Real Housewives of Dallas star Stephanie Hollman still thinks fame is a strange concept. In a new interview she admits being recognized in public has been weird for her since appearing on the new show and shares how being on TV has changed her life.
“I’m always really shocked when people come up to me and recognize me, because you know, I don’t think it’s really hit me that I’m on TV occasionally,” Stephanie shares. “It’s really weird.”
“People feel like they know you,” Stephanie tells ET. “Like, I ran into these girls in the bathroom. One of them was like, ‘I love you on the show, do you want to talk about poop?’ No, we don’t have to talk about poop, it’s fine!”
“It’s really cute, they think that they’re, like, your girlfriend,” she adds. “It’s really fun.”
“I feel like I’ve learned more about myself in one year than I have my entire life,” Stephanie admits. “My husband [Travis Hollman] is amazing. Whenever I was approached to do the show, I did not think I could do it. He was like, give yourself permission to, you know, try something and be yourself, and the worst thing that happens is you don’t go back for a season two.”
“So, I will say I’m very lucky, because Travis played along the entire time,” Stephanie gushes. “He was a trouper.”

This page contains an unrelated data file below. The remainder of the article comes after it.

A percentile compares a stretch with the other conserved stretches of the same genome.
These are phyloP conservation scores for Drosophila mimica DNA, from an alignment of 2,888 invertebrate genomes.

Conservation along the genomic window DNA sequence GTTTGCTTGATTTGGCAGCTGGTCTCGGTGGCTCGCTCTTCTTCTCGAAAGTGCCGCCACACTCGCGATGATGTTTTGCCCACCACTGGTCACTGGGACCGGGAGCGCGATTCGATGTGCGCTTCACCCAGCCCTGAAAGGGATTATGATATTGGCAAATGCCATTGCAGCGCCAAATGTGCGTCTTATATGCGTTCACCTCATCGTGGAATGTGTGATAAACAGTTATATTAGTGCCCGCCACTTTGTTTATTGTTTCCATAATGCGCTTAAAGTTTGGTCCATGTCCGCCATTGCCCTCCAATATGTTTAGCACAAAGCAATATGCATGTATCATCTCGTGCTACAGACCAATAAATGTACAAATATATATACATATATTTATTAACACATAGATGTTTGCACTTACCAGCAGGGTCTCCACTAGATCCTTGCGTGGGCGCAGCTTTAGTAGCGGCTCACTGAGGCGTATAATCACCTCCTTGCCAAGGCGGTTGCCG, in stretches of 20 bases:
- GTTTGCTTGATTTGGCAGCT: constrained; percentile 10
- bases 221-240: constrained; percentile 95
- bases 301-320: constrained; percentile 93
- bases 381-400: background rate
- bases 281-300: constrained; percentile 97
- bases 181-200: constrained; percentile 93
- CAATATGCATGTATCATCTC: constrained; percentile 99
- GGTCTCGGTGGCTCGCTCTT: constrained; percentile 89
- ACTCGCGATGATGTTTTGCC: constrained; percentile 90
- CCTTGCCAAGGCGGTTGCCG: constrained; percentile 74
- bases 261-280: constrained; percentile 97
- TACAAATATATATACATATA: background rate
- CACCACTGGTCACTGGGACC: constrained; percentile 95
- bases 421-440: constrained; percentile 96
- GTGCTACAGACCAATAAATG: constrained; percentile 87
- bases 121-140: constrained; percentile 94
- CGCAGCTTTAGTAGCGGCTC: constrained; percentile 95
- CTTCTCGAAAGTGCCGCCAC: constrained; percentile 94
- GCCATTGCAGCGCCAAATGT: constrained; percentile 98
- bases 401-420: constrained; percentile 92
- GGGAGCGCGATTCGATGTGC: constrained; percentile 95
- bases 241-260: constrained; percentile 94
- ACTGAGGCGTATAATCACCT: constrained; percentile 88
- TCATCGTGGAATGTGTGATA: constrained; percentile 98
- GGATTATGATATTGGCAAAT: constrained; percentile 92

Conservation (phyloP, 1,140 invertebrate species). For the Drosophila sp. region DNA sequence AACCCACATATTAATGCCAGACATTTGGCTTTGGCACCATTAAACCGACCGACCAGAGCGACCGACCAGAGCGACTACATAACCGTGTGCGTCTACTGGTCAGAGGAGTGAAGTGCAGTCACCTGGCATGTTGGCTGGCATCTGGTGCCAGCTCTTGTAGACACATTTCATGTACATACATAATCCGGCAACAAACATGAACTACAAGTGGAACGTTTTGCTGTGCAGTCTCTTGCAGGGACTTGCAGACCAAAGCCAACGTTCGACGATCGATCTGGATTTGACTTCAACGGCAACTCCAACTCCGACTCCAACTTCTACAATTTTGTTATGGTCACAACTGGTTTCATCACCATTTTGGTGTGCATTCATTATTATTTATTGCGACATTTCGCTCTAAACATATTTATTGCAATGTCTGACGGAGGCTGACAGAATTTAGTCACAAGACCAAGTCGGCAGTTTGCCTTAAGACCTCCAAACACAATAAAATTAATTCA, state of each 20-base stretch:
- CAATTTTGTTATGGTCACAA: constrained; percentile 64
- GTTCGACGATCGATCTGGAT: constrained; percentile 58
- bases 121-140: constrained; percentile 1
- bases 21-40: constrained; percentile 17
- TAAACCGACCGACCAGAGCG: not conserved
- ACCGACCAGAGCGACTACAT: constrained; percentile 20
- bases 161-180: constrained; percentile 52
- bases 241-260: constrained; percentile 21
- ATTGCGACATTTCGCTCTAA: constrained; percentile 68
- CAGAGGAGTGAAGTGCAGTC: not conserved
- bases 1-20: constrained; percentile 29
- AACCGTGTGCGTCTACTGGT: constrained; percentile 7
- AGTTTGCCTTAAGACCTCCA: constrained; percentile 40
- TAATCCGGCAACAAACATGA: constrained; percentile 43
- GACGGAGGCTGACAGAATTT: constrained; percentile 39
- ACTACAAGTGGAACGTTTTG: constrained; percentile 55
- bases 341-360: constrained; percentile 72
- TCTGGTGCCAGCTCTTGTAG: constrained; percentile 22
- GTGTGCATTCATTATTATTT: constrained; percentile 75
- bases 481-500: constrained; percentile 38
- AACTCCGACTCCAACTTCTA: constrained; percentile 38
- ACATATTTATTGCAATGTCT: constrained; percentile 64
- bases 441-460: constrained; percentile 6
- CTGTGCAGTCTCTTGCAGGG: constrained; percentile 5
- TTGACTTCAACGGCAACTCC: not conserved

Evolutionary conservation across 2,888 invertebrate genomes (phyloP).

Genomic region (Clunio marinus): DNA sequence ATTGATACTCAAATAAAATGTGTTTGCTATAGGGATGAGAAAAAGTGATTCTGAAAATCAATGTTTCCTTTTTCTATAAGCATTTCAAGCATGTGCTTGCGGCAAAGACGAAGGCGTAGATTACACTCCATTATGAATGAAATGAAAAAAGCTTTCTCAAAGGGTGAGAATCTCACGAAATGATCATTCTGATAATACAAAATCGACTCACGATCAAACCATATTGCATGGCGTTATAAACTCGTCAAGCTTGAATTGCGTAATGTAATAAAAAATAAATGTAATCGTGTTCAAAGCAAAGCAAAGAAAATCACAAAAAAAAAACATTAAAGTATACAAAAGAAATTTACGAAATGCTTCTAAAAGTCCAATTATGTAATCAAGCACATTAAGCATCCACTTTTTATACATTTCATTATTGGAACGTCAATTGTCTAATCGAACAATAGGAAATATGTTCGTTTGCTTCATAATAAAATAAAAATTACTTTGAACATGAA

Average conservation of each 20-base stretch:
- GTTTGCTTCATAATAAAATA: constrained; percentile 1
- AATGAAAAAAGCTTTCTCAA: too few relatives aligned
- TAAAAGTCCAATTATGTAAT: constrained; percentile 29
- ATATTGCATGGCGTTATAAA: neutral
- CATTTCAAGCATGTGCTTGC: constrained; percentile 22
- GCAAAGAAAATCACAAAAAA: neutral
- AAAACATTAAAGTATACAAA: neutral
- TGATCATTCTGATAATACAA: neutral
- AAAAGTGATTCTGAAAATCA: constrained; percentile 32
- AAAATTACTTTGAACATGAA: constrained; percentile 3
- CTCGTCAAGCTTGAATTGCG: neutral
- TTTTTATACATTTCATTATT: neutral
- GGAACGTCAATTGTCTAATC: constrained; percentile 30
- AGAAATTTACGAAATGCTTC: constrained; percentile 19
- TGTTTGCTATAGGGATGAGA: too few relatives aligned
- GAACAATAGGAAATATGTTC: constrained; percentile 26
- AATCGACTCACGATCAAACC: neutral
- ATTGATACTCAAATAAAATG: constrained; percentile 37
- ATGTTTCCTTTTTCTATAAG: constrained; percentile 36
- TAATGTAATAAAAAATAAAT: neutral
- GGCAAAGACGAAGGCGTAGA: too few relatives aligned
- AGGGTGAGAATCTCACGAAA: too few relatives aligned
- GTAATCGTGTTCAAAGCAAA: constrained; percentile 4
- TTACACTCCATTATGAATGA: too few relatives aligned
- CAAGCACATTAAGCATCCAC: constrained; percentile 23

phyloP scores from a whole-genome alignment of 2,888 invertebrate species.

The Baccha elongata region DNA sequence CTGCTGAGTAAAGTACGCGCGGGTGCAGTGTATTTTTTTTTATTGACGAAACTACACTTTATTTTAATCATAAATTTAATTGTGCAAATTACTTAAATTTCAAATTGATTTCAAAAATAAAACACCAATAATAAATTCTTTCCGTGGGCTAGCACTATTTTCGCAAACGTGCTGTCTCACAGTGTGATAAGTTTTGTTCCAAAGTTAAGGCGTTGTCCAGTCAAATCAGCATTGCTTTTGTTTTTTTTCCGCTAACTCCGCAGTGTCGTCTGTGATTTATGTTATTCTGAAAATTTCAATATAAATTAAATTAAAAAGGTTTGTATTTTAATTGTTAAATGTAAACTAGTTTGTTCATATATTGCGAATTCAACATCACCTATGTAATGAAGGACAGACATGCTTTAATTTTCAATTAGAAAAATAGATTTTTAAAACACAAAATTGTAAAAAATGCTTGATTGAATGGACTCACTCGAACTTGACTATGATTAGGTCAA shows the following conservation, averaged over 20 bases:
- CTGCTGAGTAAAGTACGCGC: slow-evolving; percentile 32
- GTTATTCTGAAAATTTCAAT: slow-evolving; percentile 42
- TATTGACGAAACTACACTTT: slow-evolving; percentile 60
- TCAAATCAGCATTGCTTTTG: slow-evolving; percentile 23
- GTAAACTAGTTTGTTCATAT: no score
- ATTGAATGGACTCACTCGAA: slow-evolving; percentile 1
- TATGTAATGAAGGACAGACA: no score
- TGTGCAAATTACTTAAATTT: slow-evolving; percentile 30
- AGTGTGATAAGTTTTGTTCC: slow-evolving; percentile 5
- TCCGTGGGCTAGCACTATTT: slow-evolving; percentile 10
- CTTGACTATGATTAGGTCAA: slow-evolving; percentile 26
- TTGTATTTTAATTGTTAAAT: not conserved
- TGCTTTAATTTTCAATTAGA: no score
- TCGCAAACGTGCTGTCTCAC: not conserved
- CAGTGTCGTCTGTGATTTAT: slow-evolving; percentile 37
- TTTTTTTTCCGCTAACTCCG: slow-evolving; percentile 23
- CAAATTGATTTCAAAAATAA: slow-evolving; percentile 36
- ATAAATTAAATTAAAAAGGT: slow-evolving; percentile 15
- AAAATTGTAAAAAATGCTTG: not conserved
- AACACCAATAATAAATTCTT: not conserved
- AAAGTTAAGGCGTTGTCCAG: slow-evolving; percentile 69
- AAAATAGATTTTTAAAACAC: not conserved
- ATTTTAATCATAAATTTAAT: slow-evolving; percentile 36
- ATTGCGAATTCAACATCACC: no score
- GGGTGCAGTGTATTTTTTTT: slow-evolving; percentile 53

Hollman admits she was going to do anything to protect their relationship going into filming the show. The couple has been married for eight years now.
“I’m going to be completely honest,” Stephanie shares. “We do therapy, which sounds unromantic. We started before the show, and we did it the entire time we were filming, ’cause I felt like it’s easy for people to lose sight of who they are, and I didn’t want to lose sight of what is important, which is my husband and my children.”
“It was a choice we made before [the show],” Stephanie continues. “If we did that, I wanted to make sure I had my priorities straight. I never want to be that person that thinks they’re so… I don’t know. It’s just a show, I’m not a celebrity. I’m just a normal person. I never wanted to lose sight of what was important, because in five years this [could] be nothing.”
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